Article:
15-883 Homework #4
Issued: October 12, 2015. Due: October 26, 2013.
Computational Models of Neural Systems
A Simple Matrix Memory
In this exercise you will calculate some statistics for a matrix
memory that maps input patterns into "simple representations" (Marr's
term) in a higher-dimensional space. Read the 1994 paper by O'Reilly
and McClelland before proceeding further.
The input space contains 50 units. Each input pattern has 6 of these
units turned on.
The output space contains 100 units. Each output unit receives
connections from 15 input units, selected at random. The output
units' thresholds are set so that roughly 5 units turn on.
The Matlab function
nchoosek(N,k) returns the number of
ways of selecting k elements out of a set of N. You will want to use
it in this exercise. You also need to know how to define simple
functions of your own. You can do it by creating a file in the
current directory, using the Matlab editor or any other text editor.
But you can also create simple functions right at the keyboard.
Example: how many ways are there to flip a coin 20 times and get equal
numbers of heads and tails? The expression below creates a function
faircoin that takes a value N as input, and returns the
value of the expression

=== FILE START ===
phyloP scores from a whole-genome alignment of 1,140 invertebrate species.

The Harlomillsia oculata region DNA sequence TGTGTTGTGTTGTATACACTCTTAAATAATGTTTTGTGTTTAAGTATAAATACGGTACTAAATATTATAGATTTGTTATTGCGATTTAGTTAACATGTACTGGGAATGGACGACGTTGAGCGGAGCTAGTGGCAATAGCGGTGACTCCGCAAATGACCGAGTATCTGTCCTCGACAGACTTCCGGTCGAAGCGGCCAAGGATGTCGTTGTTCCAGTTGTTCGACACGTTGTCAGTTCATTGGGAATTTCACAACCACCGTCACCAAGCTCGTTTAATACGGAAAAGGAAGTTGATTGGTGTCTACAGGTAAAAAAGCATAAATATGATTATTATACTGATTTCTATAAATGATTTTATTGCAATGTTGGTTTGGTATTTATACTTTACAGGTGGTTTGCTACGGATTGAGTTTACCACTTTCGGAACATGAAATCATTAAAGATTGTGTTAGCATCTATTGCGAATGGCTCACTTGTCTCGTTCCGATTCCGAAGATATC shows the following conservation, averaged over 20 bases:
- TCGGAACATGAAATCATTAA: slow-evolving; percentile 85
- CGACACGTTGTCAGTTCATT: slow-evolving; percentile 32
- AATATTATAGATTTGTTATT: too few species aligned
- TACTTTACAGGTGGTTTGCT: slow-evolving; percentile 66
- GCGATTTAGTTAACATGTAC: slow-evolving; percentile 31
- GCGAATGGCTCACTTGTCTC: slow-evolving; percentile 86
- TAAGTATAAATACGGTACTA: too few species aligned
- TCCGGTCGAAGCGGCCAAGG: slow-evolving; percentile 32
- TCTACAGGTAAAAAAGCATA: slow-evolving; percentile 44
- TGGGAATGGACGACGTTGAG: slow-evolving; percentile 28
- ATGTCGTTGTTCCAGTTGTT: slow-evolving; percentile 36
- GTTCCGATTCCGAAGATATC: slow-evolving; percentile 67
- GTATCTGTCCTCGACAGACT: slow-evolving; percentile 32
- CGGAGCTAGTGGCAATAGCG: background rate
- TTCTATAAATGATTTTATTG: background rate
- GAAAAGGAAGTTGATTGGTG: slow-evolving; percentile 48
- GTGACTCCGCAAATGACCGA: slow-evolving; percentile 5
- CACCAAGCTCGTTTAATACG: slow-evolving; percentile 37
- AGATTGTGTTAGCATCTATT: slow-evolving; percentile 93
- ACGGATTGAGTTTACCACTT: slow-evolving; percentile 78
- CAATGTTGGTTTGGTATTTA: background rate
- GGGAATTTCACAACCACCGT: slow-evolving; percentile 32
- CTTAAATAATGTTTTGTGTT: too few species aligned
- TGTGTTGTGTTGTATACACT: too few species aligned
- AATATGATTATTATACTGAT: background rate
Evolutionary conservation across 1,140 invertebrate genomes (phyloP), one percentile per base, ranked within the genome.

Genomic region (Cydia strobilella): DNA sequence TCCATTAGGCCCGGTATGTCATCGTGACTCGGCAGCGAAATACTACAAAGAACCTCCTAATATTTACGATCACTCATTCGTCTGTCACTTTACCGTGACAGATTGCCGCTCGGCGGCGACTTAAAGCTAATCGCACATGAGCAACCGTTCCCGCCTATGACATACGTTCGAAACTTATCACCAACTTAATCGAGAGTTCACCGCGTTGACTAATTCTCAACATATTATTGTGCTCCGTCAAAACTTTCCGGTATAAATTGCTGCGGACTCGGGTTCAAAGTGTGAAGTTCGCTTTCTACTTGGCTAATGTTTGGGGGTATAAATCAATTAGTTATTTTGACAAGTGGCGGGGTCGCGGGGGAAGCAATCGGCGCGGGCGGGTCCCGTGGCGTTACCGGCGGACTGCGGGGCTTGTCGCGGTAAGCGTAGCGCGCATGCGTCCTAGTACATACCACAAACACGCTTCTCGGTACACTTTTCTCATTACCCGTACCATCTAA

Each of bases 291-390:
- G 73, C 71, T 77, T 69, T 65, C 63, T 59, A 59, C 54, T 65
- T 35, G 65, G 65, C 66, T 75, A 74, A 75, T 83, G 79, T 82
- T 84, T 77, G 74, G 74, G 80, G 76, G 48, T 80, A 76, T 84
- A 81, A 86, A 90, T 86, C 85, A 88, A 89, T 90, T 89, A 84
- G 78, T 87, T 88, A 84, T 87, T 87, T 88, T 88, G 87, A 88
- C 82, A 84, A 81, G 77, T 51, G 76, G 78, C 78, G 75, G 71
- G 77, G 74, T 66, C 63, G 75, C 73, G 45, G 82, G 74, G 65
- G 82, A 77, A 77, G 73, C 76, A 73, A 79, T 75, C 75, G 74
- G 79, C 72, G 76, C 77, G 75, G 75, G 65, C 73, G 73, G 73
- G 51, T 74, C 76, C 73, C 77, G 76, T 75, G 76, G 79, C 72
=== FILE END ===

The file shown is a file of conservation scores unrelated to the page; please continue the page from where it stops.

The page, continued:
faircoin(20) will solve our problem.
>> faircoin = @(N) nchoosek(N,N/2)
- How many possible input patterns are there for our little memory?
Give a precise number.
- What is the sparseness of the input code, i.e., what percentage
of units are active? What about the output code?
- Write a Matlab function to calculate the probability that an
output unit receives exactly H hits from active input units.
- Calculate the probability distribution for values of H, and write
it down in tabular form.
- What is the expected value of H? (a) Show how to calculate this from
the probability distribution table above. (b) Show how to calculate this
directly, using the formula on this page:
- What is the variance of the distribution for H? Write a Matlab
expression to compute the result, and give the numerical value. To
answer this question, read about the hypergeometric distribution here:
- What value should be used for the thresholds of output units in
order to make it likely that the output pattern will contain 5 active
- Assume that input patterns A and B overlap by 3 bits. Consider
an output unit that has 5 hits for pattern A. What is the likelihood
that this unit has exactly 5 hits for pattern B? You must use the
formula for Pb from O'Reilly and McClelland, and consider the
different possible values for Hab, the number of bits that are hits
for both pattern A and pattern B. Note: Hab cannot be greater than
the overlap; it also can't be too small, since we know that the unit
has 5 hits for pattern A, we're assuming it also has 5 hits for
pattern B, and there are only 6 bits in each pattern. Once you
define a function for Pb, you can write a one-line expression
to calculate the answer.
Last modified: Mon Oct 12 02:57:07 EDT 2015